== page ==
Make your sacrifices count.

Friday, April 17, 2015

Just Wandering Around

As a little followup to this earlier piece.

Lots of photographers seem to wander around, looking for pictures. I'm not saying that this sort of spontaneous shooting is a bad idea. It happens that I am not very good at it, for reasons I will elucidate shortly.

Some very very good photographers, if you watched them work, would appear to be wandering aimlessly. Every now and then, the camera rises to the working position; click; click; move; click and so on. What appears to be going on is that the photographer has seen a potential photograph, and shoots it.

I think this is a misconception.

What has happened is that the photographer has seen something to which he or she has some reaction, which invokes a feeling, or that the photographer otherwise feels could be the basis upon which a photograph could be made. Then the photographer tries to make that photograph.

The distinction is subtle but, I think, important.

NOT: That waterfall would make a great picture.

BUT: I love that waterfall, I love the way it sounds. I want to make a photograph of that love.

This sounds fatuous and silly, and surely many photographers don't think this sort of rubbish consciously. The two different mental processes could happen in a moment, or over weeks. You can't tell by watching which it is, but you often can tell looking at the pictures.

Avedon said that he had to fall in love with his subjects. Adams said that how you feel about the scene is vitally important and must be shown. Cartier-Bresson told us about the moment when the picture is present and is The Picture that illustrates what is there. And on and on.

Even Winogrand told us that he photographs things to see what they look like photographed -- he's making a vital distinction here. It is not that the thing he shoots is obviously a good picture. He doesn't know until he sees the photograph.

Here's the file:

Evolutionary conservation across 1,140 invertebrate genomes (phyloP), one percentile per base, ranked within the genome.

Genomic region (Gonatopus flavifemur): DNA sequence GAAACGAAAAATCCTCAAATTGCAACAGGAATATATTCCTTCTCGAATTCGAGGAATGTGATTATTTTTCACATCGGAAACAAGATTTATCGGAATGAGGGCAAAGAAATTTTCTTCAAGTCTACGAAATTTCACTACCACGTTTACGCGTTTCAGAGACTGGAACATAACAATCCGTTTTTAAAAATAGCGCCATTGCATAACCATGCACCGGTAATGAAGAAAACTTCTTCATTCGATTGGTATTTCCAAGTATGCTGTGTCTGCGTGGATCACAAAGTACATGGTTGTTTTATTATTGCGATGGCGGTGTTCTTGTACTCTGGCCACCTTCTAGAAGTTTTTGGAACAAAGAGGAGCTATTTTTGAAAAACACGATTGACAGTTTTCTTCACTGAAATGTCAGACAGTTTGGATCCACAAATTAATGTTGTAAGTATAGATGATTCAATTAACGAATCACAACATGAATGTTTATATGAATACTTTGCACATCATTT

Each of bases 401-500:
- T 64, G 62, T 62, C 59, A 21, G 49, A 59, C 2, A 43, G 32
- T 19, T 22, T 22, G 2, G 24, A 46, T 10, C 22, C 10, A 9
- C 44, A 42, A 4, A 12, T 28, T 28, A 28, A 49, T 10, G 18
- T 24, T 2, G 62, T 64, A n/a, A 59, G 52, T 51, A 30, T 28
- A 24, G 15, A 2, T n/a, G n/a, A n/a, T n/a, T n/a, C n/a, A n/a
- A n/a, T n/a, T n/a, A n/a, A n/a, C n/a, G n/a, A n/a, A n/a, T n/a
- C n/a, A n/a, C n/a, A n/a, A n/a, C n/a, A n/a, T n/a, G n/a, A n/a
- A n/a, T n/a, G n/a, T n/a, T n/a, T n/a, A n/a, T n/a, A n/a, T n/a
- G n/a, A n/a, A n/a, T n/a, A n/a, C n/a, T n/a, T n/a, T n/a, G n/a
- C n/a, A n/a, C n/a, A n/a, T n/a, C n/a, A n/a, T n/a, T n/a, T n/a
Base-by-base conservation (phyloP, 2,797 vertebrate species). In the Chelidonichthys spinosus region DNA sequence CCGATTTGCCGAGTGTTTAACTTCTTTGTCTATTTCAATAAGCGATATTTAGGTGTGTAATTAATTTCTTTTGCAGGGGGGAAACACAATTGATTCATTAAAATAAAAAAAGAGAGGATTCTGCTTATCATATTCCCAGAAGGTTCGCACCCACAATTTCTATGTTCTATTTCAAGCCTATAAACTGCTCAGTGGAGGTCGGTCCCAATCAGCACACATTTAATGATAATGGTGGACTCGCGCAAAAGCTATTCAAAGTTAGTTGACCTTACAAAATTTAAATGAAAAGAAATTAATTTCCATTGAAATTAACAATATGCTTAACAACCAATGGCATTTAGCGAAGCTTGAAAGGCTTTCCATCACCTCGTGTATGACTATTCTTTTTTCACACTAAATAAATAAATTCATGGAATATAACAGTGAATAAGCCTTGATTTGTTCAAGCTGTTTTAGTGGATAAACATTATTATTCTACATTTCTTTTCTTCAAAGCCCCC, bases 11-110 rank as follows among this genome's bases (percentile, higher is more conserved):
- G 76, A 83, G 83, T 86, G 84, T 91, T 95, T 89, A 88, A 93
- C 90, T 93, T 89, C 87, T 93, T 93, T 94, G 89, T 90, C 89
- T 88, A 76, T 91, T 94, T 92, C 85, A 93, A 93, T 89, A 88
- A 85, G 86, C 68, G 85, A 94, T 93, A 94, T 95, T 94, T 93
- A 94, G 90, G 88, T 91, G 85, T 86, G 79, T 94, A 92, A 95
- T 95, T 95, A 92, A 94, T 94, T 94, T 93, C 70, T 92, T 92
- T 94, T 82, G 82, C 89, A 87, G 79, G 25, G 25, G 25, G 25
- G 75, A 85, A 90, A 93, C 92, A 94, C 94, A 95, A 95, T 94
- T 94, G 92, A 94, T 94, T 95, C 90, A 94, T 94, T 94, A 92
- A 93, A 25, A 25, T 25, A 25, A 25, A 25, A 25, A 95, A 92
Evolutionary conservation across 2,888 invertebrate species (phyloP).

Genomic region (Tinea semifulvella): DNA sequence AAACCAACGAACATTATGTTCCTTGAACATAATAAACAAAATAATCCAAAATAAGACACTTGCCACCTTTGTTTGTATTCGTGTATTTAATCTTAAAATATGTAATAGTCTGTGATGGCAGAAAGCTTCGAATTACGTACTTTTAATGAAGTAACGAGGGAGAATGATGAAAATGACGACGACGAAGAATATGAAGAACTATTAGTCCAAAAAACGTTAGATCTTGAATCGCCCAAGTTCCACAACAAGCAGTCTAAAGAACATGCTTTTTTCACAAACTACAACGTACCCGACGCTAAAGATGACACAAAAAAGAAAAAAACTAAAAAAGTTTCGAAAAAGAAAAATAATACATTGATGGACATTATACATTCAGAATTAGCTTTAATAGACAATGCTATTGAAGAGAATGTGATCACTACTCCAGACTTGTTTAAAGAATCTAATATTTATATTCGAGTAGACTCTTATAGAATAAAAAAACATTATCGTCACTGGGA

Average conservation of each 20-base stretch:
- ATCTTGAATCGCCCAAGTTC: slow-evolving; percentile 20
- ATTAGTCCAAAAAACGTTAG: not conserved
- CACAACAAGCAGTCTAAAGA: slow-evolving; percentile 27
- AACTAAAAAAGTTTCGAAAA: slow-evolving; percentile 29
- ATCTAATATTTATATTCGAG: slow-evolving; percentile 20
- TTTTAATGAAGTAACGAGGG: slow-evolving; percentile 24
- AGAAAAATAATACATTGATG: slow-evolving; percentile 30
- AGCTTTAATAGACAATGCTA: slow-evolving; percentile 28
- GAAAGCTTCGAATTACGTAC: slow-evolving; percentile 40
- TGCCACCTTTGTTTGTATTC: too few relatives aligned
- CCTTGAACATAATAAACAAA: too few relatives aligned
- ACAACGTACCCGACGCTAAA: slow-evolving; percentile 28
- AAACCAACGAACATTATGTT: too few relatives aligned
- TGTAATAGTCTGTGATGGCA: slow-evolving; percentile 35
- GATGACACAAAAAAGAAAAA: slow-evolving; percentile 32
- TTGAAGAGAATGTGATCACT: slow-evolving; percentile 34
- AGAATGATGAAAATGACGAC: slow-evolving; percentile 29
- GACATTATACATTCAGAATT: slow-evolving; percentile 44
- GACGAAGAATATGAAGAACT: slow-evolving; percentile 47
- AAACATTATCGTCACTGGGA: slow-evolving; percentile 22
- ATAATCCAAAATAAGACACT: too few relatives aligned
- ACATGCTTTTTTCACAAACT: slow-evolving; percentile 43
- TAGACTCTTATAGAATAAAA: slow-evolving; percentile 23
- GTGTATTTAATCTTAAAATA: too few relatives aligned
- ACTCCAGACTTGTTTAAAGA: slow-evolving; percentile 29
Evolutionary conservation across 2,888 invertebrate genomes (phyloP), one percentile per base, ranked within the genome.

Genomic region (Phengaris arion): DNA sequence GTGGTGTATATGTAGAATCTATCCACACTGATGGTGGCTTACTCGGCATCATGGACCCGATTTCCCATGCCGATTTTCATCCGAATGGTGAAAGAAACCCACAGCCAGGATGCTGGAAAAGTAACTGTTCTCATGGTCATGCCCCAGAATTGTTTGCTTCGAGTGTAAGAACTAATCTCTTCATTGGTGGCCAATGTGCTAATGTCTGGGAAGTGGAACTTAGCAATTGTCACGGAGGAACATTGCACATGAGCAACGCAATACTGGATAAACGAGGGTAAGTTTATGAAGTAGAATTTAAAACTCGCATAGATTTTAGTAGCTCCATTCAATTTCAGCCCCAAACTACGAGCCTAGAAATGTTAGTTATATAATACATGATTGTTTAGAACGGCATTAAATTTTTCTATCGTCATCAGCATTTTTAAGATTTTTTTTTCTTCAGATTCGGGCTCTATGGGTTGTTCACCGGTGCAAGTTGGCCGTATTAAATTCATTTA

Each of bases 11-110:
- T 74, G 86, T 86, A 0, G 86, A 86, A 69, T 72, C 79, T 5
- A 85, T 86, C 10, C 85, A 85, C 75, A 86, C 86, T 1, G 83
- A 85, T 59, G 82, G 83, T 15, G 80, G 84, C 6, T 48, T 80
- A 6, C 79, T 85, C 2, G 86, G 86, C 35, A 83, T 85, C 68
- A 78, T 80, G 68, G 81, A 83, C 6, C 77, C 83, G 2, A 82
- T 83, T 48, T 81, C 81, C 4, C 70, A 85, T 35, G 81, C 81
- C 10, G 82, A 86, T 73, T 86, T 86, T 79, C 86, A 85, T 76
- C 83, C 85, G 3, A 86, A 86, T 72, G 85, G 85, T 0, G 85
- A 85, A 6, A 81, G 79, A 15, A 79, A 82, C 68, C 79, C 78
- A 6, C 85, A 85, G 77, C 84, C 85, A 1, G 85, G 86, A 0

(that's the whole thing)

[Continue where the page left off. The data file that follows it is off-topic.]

Why can't I do it? I'm too slow. I can't fall in love with the scene and shoot it in a single fluid motion. Just doesn't work that way.

In any case, every photographer who's made any important pictures seems to tell us something of the same thing: you're not seeing a thing and then photographing that thing.

And yet, the internet is cluttered with photographs of things. What a pretty sunset/waterfall/mountain/child. There's nothing inherently wrong with this, we might use the word "snapshot" appropriately here, and I have long been on the record as being un-opposed to snapshots.

The difficulty is in conflating these things with actual photographs with meaning and power. If you take a super high-resolution snapshot of a sunset, and then lovingly caress it in photoshop for hours and hours, it's not going to somehow acquire meaning and power. It will always be a snap of a beautiful sunset.

And that is OK. Just don't confuse it with something more.

Thursday, April 16, 2015

Daniel Milnor

I'm a big fan of Daniel Milnor. He's the real thing, an honest to god hardscrabble artist. He's not a pretentious fop, and he doesn't hang around with pretentious fops. Plus since he works for blurb sometimes he has great discount codes.

You should read him.



He inspires the hell out of me.

Wednesday, April 15, 2015

Be Careful Out There